Who's sorry now?

Say you’re sorry.” How many times as children did we hear that parental admonition? We all learn sooner or later that, at some point in a quarrel, better to resolve matters with an apology than search for a settlement that will justly apportion blame. This playground etiquette has the virtue of simplicity. But as several recent attempts at apology demonstrate, just saying your sorry does not seem to end the quarrel (see, Gordon Marino, “Apologize for Slavery?” Commonweal, February 13, 1998). In fact, some of these efforts suggest that for many forms of transgression, saying sorry is inadequate, incomplete, or worse, it can become the cause of renewed quarreling. During his African tour, President Bill Clinton expressed regret for the complicity of the United States in the slave trade. But he expressed it in Uganda, which was not part of that trade, instead of West Africa, which was. Then, he was heatedly criticized for “attacking his own country in a foreign land” by Congressman Tom DeLay (R-Tex.). When the president expressed regret for U.S. failure to intervene in time to stop the genocidal slaughter in Rwanda, he did not go on to admit that it is unlikely that the United States, or any other country, would act differently today. Conflicts over the institutional transgressions of centuries are not likely to fade before apologies that seem merely personal and serendipitous, as Mr. Clinton’s did. On the other hand, long-prepared institutional apologies may not achieve their ends either. The Vatican’s “We Remember: A Reflection on the Shoah,” eleven-years in the making, failed finally to come to terms with the responsibility of the Roman Catholic church, “as such,” for the Holocaust. Much of the statement sounded defensive and even complacent, which succeeded in making the apology seem the work of an impersonal committee, merely bureaucratic. And then there is the apology that has become a form of political grandstanding. New York’s Mayor Rudolph Giuliani apologized to the family of a Hasidic man, Yankel Rosenbaum, for his murder during the 1991 Crown Heights riots. The mayor managed to insult almost everyone else-mainly the family of the African-American child, whose death in a car accident set off the riots. Though Giuliani apologized in the name of all New Yorkers, most will take their distance from an apology that seemed to grow from the mayor’s politicized agenda rather than from any citywide effort to reflect on and repent the deaths of two innocent people. Are apologies then a bad idea? Sorry, no. What these examples demonstrate is that apologies are more complicated than most of us imagine. Rather than making clumsy apologies, or foregoing them altogether, maybe we need to take a longer and fuller look at what apologies really require, especially when they involve historical and institutional transgressions or deep-seated public antagonisms. What would such a process involve? What does it mean to apologize for things you didn’t do yourself? What does it mean to apologize for communities, movements, or institutions, especially for long-ago evils? And how is the apology to be understood and formulated? First, what are the facts? Serious historical study or serious fact-finding may be required. Extensive institutional analysis and critical self-examination may be needed. How did the now-contested practice come about, and how did it persist in the presence of ideas or beliefs to the contrary? Then, there has to be a recognition and precise defining of the evil, if this is in doubt; and the accurate placing of responsibility, if that is in question. Institutional analysis may be particularly difficult: bureaucracies are not organized to examine themselves, and when they do, defensiveness of the kind demonstrated in the Vatican’s statement on the Shoah may be the result. In the United States, veterans groups forced the closing of a 1995 Smithsonian Museum exhibition that raised questions about the atomic bombing of Hiroshima and Nagasaki. Do we think that the U.S. Congress, if it went to work on the nation’s history of slave trading, would do any better than the Vatican or the Smithsonian have done? Second, why and how do these travesties happen? In placing responsibility, wouldn’t we have to understand why, for example, a people who had declared that all men are created equal, and fought a revolutionary war to uphold that belief, still allowed men and women to be bought and sold as chattel? Why did a people, who believed in equal protection under the law, insist the escaped slaves be returned to their owners? How could a church that taught and teaches that each of us is created in the image and likeness of God, for centuries treat the Jews with disdain, order their expulsion from Catholic countries, force their conversion, and then torture and kill them as heretics? In these cases, it is not just that great evils were perpetrated, but they went on and on and on, in the face of beliefs, teachings, and ideals that held strongly to the contrary. What kind of intellectual and cultural dissonance was at work here? What evil was committed? By whom? And why? Those are some of the basic questions that need answering if there is to be true sorrow and true apology. Third, what are the consequences of apologizing? For finally there is another task to be undertaken before an apology can be made. Attention must be paid to the possible consequences of an apology. Is an apology, or demand for an apology, just another step in the construction of victim politics? If so, it may end in sparking resentment and even dismissal of any wrongdoing. Moral claims on the part of current representatives of past victims should not be inflated but must be seen to be accurate and just. Does an apology imply, as Catholic tradition has it, “a firm purpose of amendment”? President Clinton’s apology in Rwanda did not seem to account for the problem of regretting hundreds of thousands of deaths while knowing that American policy still would not risk one American life to prevent such a slaughter. This apology ends in being an empty gesture. It is not so easy to apologize. It is not even easy to figure out how an apology should be constructed. But it is not wrong for all of us to consider how we might truly begin making amends for evils from which we benefit, though we did not commit them.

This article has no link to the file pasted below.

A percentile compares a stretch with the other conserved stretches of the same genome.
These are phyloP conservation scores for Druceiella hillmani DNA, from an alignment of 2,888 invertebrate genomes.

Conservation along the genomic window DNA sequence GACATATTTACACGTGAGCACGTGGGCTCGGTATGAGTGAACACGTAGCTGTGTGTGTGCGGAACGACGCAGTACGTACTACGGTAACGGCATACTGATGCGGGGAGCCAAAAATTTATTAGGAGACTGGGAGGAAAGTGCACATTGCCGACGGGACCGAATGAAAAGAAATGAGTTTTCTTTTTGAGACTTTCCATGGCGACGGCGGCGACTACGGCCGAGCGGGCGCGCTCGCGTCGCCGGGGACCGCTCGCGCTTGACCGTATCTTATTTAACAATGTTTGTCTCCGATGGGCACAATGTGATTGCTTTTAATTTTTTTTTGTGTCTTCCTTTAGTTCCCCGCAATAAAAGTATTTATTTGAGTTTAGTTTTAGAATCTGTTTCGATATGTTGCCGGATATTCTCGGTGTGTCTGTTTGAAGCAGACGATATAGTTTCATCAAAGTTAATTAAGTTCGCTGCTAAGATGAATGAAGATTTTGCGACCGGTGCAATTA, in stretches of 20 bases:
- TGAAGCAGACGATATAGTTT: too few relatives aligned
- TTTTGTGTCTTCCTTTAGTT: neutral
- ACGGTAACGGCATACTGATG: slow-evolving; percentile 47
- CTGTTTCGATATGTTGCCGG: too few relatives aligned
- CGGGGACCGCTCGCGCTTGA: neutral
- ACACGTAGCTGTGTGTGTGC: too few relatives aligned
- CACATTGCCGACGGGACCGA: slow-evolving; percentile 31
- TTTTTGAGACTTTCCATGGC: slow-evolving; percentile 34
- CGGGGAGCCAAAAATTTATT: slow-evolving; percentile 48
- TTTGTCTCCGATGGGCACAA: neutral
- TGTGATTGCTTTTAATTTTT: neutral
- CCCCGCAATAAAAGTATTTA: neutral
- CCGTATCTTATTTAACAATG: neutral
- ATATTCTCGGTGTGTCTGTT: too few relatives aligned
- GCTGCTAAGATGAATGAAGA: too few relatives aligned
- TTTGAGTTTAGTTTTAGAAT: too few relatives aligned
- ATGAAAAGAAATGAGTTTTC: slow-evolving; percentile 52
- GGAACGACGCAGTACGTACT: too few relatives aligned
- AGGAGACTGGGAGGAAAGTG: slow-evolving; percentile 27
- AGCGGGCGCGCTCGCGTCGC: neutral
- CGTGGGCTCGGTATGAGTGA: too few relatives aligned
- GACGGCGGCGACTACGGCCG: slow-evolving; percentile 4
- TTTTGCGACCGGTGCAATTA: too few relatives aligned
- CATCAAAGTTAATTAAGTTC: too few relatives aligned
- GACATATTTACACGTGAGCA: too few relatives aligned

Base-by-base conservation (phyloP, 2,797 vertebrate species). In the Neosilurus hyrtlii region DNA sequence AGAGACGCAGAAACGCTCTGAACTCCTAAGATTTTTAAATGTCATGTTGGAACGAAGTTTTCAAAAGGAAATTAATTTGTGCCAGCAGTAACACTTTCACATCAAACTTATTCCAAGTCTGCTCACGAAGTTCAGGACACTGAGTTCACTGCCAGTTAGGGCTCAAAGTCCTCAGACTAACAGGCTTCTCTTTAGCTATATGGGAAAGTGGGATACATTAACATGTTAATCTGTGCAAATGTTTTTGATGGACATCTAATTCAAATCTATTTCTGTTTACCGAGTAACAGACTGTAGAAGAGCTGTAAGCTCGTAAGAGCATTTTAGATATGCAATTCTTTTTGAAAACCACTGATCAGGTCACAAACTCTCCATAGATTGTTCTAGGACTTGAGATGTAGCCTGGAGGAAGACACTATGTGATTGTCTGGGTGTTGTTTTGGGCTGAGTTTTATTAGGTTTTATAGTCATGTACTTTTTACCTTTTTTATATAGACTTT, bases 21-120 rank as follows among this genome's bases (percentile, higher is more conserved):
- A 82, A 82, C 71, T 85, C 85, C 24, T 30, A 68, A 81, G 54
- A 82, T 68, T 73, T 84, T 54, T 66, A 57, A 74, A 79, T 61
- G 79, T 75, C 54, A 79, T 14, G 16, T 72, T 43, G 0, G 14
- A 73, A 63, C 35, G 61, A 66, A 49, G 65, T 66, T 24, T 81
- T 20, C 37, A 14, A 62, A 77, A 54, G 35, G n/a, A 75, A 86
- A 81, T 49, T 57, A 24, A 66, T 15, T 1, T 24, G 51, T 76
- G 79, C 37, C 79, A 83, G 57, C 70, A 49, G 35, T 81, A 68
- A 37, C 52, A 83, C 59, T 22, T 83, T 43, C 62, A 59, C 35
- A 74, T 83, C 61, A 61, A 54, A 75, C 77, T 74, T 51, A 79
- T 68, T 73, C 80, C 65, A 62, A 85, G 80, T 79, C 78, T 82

Published in the 1998-04-24 issue: